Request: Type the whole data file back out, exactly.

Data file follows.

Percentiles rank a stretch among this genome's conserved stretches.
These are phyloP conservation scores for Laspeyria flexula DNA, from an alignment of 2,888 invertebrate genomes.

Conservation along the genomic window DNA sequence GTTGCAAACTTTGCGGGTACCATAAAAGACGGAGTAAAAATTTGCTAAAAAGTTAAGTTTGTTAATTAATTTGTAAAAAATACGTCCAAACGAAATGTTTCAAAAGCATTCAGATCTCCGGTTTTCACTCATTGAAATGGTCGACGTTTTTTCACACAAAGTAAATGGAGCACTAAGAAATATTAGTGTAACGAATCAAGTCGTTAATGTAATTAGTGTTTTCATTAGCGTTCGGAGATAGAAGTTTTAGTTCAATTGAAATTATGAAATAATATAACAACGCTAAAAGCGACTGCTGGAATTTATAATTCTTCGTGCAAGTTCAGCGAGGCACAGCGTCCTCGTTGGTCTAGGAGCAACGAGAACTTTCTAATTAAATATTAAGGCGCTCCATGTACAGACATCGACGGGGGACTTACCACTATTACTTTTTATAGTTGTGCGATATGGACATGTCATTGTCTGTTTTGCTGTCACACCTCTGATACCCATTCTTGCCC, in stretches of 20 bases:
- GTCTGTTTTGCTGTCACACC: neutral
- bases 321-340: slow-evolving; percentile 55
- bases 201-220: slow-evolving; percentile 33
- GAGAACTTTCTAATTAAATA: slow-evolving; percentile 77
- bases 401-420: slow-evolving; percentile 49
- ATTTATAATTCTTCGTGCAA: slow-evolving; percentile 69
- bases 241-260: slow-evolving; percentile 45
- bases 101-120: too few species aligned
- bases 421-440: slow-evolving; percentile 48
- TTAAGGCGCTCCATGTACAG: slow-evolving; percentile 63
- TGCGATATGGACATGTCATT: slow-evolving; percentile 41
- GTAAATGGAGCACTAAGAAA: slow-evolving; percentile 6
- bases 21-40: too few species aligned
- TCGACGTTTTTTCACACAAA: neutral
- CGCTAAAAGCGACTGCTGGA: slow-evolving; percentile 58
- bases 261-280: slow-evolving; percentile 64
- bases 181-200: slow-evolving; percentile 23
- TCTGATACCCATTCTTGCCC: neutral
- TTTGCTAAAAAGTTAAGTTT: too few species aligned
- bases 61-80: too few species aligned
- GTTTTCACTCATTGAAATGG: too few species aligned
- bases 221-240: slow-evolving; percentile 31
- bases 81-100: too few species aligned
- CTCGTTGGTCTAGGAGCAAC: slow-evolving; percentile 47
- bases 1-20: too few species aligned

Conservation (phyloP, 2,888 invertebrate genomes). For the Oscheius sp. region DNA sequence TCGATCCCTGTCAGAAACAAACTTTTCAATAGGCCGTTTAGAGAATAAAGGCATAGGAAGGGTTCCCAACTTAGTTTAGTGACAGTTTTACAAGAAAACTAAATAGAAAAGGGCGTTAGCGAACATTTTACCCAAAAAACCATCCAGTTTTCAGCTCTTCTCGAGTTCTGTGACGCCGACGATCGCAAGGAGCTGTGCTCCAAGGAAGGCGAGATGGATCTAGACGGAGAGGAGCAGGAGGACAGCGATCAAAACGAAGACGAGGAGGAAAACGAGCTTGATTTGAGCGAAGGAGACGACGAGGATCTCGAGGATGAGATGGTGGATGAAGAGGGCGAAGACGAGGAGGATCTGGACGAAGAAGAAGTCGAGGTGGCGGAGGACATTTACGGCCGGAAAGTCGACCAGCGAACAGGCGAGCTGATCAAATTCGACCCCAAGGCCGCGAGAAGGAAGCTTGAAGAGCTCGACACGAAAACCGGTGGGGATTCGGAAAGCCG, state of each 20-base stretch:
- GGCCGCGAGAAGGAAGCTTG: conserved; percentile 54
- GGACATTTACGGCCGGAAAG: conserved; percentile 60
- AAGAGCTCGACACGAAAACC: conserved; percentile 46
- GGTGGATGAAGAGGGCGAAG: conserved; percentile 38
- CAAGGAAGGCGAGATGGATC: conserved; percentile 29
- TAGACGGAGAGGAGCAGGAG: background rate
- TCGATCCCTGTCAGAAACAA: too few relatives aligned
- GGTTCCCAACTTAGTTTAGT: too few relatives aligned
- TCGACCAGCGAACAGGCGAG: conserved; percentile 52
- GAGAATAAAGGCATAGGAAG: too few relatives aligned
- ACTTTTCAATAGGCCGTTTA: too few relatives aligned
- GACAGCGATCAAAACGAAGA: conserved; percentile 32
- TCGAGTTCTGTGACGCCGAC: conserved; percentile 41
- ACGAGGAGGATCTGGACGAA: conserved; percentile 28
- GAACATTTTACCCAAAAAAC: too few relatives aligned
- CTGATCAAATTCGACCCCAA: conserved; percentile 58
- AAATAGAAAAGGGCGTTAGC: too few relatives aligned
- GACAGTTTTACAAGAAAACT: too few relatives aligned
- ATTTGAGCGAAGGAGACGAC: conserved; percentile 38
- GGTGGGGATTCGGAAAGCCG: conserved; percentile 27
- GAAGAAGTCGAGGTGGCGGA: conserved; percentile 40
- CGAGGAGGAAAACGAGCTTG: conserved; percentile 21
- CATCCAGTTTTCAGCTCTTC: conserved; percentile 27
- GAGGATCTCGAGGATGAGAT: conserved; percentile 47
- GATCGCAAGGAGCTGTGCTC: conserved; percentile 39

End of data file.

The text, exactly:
Percentiles rank a stretch among this genome's conserved stretches.
These are phyloP conservation scores for Laspeyria flexula DNA, from an alignment of 2,888 invertebrate genomes.

Conservation along the genomic window DNA sequence GTTGCAAACTTTGCGGGTACCATAAAAGACGGAGTAAAAATTTGCTAAAAAGTTAAGTTTGTTAATTAATTTGTAAAAAATACGTCCAAACGAAATGTTTCAAAAGCATTCAGATCTCCGGTTTTCACTCATTGAAATGGTCGACGTTTTTTCACACAAAGTAAATGGAGCACTAAGAAATATTAGTGTAACGAATCAAGTCGTTAATGTAATTAGTGTTTTCATTAGCGTTCGGAGATAGAAGTTTTAGTTCAATTGAAATTATGAAATAATATAACAACGCTAAAAGCGACTGCTGGAATTTATAATTCTTCGTGCAAGTTCAGCGAGGCACAGCGTCCTCGTTGGTCTAGGAGCAACGAGAACTTTCTAATTAAATATTAAGGCGCTCCATGTACAGACATCGACGGGGGACTTACCACTATTACTTTTTATAGTTGTGCGATATGGACATGTCATTGTCTGTTTTGCTGTCACACCTCTGATACCCATTCTTGCCC, in stretches of 20 bases:
- GTCTGTTTTGCTGTCACACC: neutral
- bases 321-340: slow-evolving; percentile 55
- bases 201-220: slow-evolving; percentile 33
- GAGAACTTTCTAATTAAATA: slow-evolving; percentile 77
- bases 401-420: slow-evolving; percentile 49
- ATTTATAATTCTTCGTGCAA: slow-evolving; percentile 69
- bases 241-260: slow-evolving; percentile 45
- bases 101-120: too few species aligned
- bases 421-440: slow-evolving; percentile 48
- TTAAGGCGCTCCATGTACAG: slow-evolving; percentile 63
- TGCGATATGGACATGTCATT: slow-evolving; percentile 41
- GTAAATGGAGCACTAAGAAA: slow-evolving; percentile 6
- bases 21-40: too few species aligned
- TCGACGTTTTTTCACACAAA: neutral
- CGCTAAAAGCGACTGCTGGA: slow-evolving; percentile 58
- bases 261-280: slow-evolving; percentile 64
- bases 181-200: slow-evolving; percentile 23
- TCTGATACCCATTCTTGCCC: neutral
- TTTGCTAAAAAGTTAAGTTT: too few species aligned
- bases 61-80: too few species aligned
- GTTTTCACTCATTGAAATGG: too few species aligned
- bases 221-240: slow-evolving; percentile 31
- bases 81-100: too few species aligned
- CTCGTTGGTCTAGGAGCAAC: slow-evolving; percentile 47
- bases 1-20: too few species aligned

Conservation (phyloP, 2,888 invertebrate genomes). For the Oscheius sp. region DNA sequence TCGATCCCTGTCAGAAACAAACTTTTCAATAGGCCGTTTAGAGAATAAAGGCATAGGAAGGGTTCCCAACTTAGTTTAGTGACAGTTTTACAAGAAAACTAAATAGAAAAGGGCGTTAGCGAACATTTTACCCAAAAAACCATCCAGTTTTCAGCTCTTCTCGAGTTCTGTGACGCCGACGATCGCAAGGAGCTGTGCTCCAAGGAAGGCGAGATGGATCTAGACGGAGAGGAGCAGGAGGACAGCGATCAAAACGAAGACGAGGAGGAAAACGAGCTTGATTTGAGCGAAGGAGACGACGAGGATCTCGAGGATGAGATGGTGGATGAAGAGGGCGAAGACGAGGAGGATCTGGACGAAGAAGAAGTCGAGGTGGCGGAGGACATTTACGGCCGGAAAGTCGACCAGCGAACAGGCGAGCTGATCAAATTCGACCCCAAGGCCGCGAGAAGGAAGCTTGAAGAGCTCGACACGAAAACCGGTGGGGATTCGGAAAGCCG, state of each 20-base stretch:
- GGCCGCGAGAAGGAAGCTTG: conserved; percentile 54
- GGACATTTACGGCCGGAAAG: conserved; percentile 60
- AAGAGCTCGACACGAAAACC: conserved; percentile 46
- GGTGGATGAAGAGGGCGAAG: conserved; percentile 38
- CAAGGAAGGCGAGATGGATC: conserved; percentile 29
- TAGACGGAGAGGAGCAGGAG: background rate
- TCGATCCCTGTCAGAAACAA: too few relatives aligned
- GGTTCCCAACTTAGTTTAGT: too few relatives aligned
- TCGACCAGCGAACAGGCGAG: conserved; percentile 52
- GAGAATAAAGGCATAGGAAG: too few relatives aligned
- ACTTTTCAATAGGCCGTTTA: too few relatives aligned
- GACAGCGATCAAAACGAAGA: conserved; percentile 32
- TCGAGTTCTGTGACGCCGAC: conserved; percentile 41
- ACGAGGAGGATCTGGACGAA: conserved; percentile 28
- GAACATTTTACCCAAAAAAC: too few relatives aligned
- CTGATCAAATTCGACCCCAA: conserved; percentile 58
- AAATAGAAAAGGGCGTTAGC: too few relatives aligned
- GACAGTTTTACAAGAAAACT: too few relatives aligned
- ATTTGAGCGAAGGAGACGAC: conserved; percentile 38
- GGTGGGGATTCGGAAAGCCG: conserved; percentile 27
- GAAGAAGTCGAGGTGGCGGA: conserved; percentile 40
- CGAGGAGGAAAACGAGCTTG: conserved; percentile 21
- CATCCAGTTTTCAGCTCTTC: conserved; percentile 27
- GAGGATCTCGAGGATGAGAT: conserved; percentile 47
- GATCGCAAGGAGCTGTGCTC: conserved; percentile 39